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Since his election, Mr Brezzo has claimed to be an ardent defender of equality between men and women, particularly in terms of representation in senior government positions. He stated that deposing Mme Boccone-Pagès “was not about gender, but rather a question of competence”. As for the decision not to have a female national councillor as vice-president, Mr Brezzo explained that he “wanted to continue the work that had been done up until now. That’s why I suggested to Jean Le Grandat that he should carry on in his position as Vice-President.”

Same priorities, new methods of governance

Mr Brezzo promises a move towards a more open, seamless and transparent way of working. He was asked how he planned to go about it, in concrete terms.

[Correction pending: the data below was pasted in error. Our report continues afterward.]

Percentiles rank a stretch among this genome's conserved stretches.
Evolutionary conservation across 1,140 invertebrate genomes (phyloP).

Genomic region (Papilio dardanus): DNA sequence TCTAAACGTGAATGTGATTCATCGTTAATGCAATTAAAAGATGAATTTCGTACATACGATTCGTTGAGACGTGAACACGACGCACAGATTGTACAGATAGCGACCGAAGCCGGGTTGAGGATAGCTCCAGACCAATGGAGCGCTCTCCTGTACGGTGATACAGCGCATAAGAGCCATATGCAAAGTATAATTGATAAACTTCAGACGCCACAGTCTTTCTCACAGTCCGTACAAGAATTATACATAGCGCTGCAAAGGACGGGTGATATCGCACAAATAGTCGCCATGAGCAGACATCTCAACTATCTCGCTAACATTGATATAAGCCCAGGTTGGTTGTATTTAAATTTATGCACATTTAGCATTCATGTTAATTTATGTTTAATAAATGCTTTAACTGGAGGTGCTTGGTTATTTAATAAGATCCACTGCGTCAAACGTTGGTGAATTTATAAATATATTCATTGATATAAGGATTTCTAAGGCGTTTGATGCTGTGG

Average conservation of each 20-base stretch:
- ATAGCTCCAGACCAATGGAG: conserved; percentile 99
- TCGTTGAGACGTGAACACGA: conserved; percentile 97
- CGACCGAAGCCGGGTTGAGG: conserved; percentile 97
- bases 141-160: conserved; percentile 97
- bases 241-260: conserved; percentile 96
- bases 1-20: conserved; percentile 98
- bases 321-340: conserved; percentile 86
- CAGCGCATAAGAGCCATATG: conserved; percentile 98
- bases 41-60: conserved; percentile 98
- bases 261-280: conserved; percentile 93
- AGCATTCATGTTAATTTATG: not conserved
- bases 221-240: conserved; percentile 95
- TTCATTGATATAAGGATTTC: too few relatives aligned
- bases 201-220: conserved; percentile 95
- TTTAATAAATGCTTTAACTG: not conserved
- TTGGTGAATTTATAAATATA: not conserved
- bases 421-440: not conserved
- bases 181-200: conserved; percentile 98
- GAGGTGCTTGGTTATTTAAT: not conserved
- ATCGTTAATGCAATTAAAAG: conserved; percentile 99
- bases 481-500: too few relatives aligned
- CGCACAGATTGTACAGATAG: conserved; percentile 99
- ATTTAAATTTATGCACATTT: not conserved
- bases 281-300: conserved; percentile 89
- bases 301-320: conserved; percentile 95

“We have already started internally with a reorganisation, an overhaul of the Office of the President, with changes due to take place in the next few days. I’m in the process of reviewing the procedures that have been in place for the last year or so, to get everything back on track and have a smoother, much more efficient way of working, to try and speed things up as much as possible.”

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He was asked if the priorities set out during the current majority’s first year in office, on housing, mobility and public finances, were intact. “Absolutely, with a focus on public finances, and in particular the search for new revenues and the reduction of certain expenditure items,” he replied. 

Budget veto?